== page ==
8. Not a new topic and a few other threads open on this sort of thing, but one always craves input on their specific problem. Below is a side view of the Edo-Aire 34828014 propeller governor installed in our 1976 Mooney M20F. This governor was overhauled in October of 2005 on our watch, and has about 1150 tach hours time-in-service since then. We don't have any operational problems with it - takeoff RPM is right at 2700 and it holds well with no hunting - but a recent investigation into oil leaks has established there is a significant leak at the seal pointed to by the red arrow. It's tempting to start by applying a little extra torque to the mounting bolts to compress the seal, and see if that stops the leak. But a lot of people pooh-pooh that approach, and with good reason - it's a band-aid at best (not to mention a real PITA to remove and re-do the safety wire). The real question I have, though, is what's the nature of this seal? Does one have to overhaul (or at least IRAN) the governor to replace it? Looking at a picture of a used one for sale, it appears the interface where the oil is leaking doesn't simply come apart when the mounting bolts are removed, but rather is integral to an assembled unit. So even if one was inclined to try extra torque on the mounting bolts, it's not clear to me that would actually compress the seal in question. Second, if an overhaul/IRAN is warranted, I'd like to hear opinions on doing that vs. replacement. I'm aware some owners here have replaced their "antique" Edo-Aire and Hartzell governors with a new PCU5000 or similar. I'm also aware some shops won't work on these older governors, as we had to hunt around for a shop that would do so even in 2005. But honestly, the Edo-Aire unit has served the airplane well for decades, is working fine at the moment aside from the leak, and the benefit of replacing it with a "new" design is unclear. What say you?
  9. Our knob doesn't look like either of the photos above. I realize this is a terrible photo, but for what it's worth... The 76 F model is a bit of an odd duck. The interior is in many ways more like a 77J than a 75F.
  10. Hmm... Our '76F has no twist lock, at least not as noted on the placard (I've never tried to twist it). The ram air cable has always been very stiff to actuate, not sure if that's by design or due to lack of use.
  11. Vance Harral

    What Does Airspeed Switch Look Like?

    Interesting how Mooney switched back and forth. Our 1976 M20F has the squat switch, no airspeed switch.
  12. Vance Harral

    Loose sheet metal screws

    Moving to the next size up screw just delays the problem. Eventually that one strips, then you've got to go even bigger, and so on (ask me how I know). For the last 10 years or so, I've just kept a box of trim screws handy, and I periodically replace the ones that fall out, knowing they'll just fall out again soon. A technique suggested to me once which sounds promising but I haven't actually tried: use a dimpling tool to dimple the hole in the aluminum that receives the screw, then tap the dimpled hole for the next size up screw. The idea is this creates more surface area along the thread path, for the tap to cut and for the threads to hold purchase against.
  13. Vance Harral

    Tach time as hobbs etc.

    There's a rule of thumb floating around that 1.0 hours of tach time = 1.2 hours of operating time. It stems from flight schools that operated airplanes with no Hobbes meter, but wanted to charge for time from engine start to engine stop regardless of power setting. When we first bought our Mooney and everyone in the partnership was doing transition training, we tracked both tach time and "stopwatch time" (from engine start to engine shutdown). Over the course of almost 100 hours of tach time that first year, the 1.2 multiplier turned out to be spot on. It's even pretty close for instrument training with lots of long approaches at reduced power. Obviously the 1.2 multiplier isn't correct for a long cross-country flight, but pretty good for local hamburger runs and training flights.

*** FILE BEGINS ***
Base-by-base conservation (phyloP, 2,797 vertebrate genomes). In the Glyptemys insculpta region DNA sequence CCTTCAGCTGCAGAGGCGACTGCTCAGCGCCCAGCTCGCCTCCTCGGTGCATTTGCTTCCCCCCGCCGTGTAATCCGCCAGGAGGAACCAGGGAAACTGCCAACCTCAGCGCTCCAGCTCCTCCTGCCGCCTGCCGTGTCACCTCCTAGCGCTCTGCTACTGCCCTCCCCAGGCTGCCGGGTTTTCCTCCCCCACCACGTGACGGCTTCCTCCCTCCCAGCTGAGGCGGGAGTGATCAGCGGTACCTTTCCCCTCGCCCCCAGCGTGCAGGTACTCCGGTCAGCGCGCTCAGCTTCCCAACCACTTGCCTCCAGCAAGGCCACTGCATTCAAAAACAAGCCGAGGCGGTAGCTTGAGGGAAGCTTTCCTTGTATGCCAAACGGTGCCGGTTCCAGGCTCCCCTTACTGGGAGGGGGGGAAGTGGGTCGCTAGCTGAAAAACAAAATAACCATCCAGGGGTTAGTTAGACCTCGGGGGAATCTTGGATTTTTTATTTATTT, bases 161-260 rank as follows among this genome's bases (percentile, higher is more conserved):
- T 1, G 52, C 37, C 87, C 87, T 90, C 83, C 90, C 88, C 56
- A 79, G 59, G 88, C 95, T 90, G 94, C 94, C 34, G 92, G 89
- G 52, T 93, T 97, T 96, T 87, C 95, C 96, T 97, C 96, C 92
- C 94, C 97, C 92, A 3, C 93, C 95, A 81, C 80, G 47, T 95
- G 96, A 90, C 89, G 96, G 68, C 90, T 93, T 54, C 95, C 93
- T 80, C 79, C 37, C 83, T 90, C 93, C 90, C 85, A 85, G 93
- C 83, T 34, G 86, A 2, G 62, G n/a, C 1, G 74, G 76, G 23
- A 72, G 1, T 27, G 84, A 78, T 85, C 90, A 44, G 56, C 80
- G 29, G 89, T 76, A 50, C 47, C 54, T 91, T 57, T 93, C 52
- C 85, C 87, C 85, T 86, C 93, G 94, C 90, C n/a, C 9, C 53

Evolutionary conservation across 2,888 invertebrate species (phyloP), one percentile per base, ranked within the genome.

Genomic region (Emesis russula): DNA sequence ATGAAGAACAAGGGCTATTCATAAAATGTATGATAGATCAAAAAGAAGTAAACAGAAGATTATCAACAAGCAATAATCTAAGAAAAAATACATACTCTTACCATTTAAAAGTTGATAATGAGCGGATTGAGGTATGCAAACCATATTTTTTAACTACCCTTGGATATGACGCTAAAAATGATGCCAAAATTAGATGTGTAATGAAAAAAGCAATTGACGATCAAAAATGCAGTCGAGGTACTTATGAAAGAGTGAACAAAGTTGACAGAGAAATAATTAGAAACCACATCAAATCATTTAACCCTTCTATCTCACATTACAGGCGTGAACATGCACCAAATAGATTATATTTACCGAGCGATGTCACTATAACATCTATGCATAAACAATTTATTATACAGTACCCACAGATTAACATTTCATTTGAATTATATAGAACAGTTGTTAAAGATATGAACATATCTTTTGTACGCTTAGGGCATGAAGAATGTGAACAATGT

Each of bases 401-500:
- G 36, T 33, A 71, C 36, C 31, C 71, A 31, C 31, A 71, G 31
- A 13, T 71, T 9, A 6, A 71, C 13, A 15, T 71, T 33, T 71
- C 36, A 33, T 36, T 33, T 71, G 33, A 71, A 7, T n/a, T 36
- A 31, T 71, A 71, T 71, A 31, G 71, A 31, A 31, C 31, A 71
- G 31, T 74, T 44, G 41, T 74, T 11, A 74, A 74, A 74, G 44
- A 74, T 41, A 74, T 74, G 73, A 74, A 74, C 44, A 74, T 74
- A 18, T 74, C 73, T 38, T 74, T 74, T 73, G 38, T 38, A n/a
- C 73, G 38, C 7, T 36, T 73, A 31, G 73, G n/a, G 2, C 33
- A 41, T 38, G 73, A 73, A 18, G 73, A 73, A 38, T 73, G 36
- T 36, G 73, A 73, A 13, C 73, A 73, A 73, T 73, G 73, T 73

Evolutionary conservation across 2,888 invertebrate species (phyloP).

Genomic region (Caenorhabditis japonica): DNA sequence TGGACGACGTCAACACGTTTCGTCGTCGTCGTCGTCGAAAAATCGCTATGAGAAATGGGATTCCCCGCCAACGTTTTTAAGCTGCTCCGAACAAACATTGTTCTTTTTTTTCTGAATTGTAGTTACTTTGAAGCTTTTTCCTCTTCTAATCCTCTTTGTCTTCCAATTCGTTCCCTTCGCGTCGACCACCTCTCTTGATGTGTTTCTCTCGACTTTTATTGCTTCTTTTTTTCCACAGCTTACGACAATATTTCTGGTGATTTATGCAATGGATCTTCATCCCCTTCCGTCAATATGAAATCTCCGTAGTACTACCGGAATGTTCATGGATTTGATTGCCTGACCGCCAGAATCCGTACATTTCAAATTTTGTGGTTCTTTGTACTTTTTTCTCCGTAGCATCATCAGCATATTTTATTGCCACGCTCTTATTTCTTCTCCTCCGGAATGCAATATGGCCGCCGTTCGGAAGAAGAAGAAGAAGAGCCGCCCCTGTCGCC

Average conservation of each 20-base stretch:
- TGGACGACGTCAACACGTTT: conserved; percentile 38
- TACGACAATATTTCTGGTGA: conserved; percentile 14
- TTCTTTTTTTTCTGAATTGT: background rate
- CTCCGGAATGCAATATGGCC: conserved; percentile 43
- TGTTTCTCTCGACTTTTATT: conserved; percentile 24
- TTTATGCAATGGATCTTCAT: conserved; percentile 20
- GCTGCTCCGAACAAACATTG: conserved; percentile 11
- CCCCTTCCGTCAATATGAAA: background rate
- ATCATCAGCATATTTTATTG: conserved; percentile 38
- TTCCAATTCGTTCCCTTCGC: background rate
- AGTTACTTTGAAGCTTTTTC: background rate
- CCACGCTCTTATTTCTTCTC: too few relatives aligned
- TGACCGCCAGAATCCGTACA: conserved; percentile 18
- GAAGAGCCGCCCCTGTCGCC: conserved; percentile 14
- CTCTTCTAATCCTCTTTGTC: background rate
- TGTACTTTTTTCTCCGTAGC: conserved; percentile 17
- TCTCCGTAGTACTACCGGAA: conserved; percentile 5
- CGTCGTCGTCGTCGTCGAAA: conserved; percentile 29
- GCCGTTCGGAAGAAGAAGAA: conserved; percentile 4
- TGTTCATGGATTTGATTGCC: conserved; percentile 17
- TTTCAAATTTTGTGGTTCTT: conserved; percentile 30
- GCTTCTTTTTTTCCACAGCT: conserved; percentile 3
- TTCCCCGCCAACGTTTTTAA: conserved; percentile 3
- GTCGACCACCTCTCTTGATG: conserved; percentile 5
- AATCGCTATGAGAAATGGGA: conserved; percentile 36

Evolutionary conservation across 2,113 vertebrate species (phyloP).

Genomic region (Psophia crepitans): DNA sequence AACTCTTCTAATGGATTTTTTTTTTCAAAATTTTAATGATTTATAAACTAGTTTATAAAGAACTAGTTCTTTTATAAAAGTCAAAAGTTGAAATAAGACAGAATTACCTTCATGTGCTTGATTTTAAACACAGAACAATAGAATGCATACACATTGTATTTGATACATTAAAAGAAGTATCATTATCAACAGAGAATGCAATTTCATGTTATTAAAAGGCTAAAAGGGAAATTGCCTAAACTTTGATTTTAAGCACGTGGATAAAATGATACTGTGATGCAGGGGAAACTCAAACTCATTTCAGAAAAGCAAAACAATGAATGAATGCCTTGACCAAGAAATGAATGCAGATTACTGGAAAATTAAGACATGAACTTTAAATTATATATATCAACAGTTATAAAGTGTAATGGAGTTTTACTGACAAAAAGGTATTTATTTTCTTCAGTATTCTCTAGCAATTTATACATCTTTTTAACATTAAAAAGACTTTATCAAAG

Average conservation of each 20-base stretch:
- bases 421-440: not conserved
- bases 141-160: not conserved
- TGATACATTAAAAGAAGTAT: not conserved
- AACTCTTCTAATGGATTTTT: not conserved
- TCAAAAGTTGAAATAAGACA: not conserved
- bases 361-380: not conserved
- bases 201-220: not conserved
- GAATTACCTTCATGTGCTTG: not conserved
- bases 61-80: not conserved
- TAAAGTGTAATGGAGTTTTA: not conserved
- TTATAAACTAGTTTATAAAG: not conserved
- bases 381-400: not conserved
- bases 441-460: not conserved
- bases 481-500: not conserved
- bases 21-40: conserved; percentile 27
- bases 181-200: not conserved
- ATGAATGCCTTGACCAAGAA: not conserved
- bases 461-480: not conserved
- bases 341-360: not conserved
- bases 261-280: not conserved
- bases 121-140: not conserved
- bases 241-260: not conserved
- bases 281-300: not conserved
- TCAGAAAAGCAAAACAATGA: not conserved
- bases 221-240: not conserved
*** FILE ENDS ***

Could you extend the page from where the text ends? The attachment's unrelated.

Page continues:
14. This seems to be the crux of the debate. At my uncontrolled home drome, it's approximately 150 feet from the hold short line to the center of the runway. Taxiing from the hold short line to a full-stop, aligned-with-the-runway position (e.g. for a classic short field takeoff technique) takes about 10 seconds, same as midlifeflyer says. This means I can "buy" 10 seconds of gap time by performing a home-grown-line-up-and-wait (HGLUAW) maneuver while another aircraft is still on the runway, vs. waiting until they exit. But if I plan to smoothly accelerate from the hold short line into a takeoff roll - which is not only my common practice but actually results in a slightly shorter takeoff point - the gap time I can "buy" with HGLUAW is even less than 10 seconds. In that environment - i.e. at my home drome, with me, in my airplane - HGLUAW is silly. The risk of doing so is arguably small, but the benefit is nil. Because when you're talking about literally a single-digit-number of seconds, no reasonable person can claim there is only room to safely squeeze between landing airplanes using HGLUAW. Marauder says in his case the delta is 30 seconds, and I have no reason to doubt him. Maybe a bigger airport with bigger runways, more distance from hold short line. Other folks may not be comfortable with the rolling start technique, etc. I just know that I've never personally been at an uncontrolled field where I felt like HGLUAW was the difference between a polite reasonable departure, vs. bullying into line ahead of landing aircraft. Put another way, if I think there's room for me to get out between two landing aircraft, it makes no difference whether I start from on the runway or from the hold short line, so why not take the latter option? On a related note, I picked up a trick from an old CFI a while back that I like. When using LUAW anywhere - towered or not - consider "lining up" not aligned with the runway center line, but rather cocked 30 degrees or so to the left. This lets you look back and check for traffic landing on top of you, and in most cases gives you an "out" to quickly taxi clear of the runway in an emergency (perhaps into the grass). When cleared for takeoff, just finish aligning the airplane with the centerline as part of the takeoff roll.
  15. Vance Harral

    Shadin Miniflo-L malfuntion

    Concur with Don and David. It will likely quit again, and it will likely be a failure of the transducer itself. Ours exhibited this exact same intermittent failure pattern, and was ultimately fixed by replacing the transducer. I did look carefully at the old one after removal, but I was never able to establish if the impeller was hanging up, or the connective wiring cracked inside the potted epoxy. Solution is the same either way: replacement.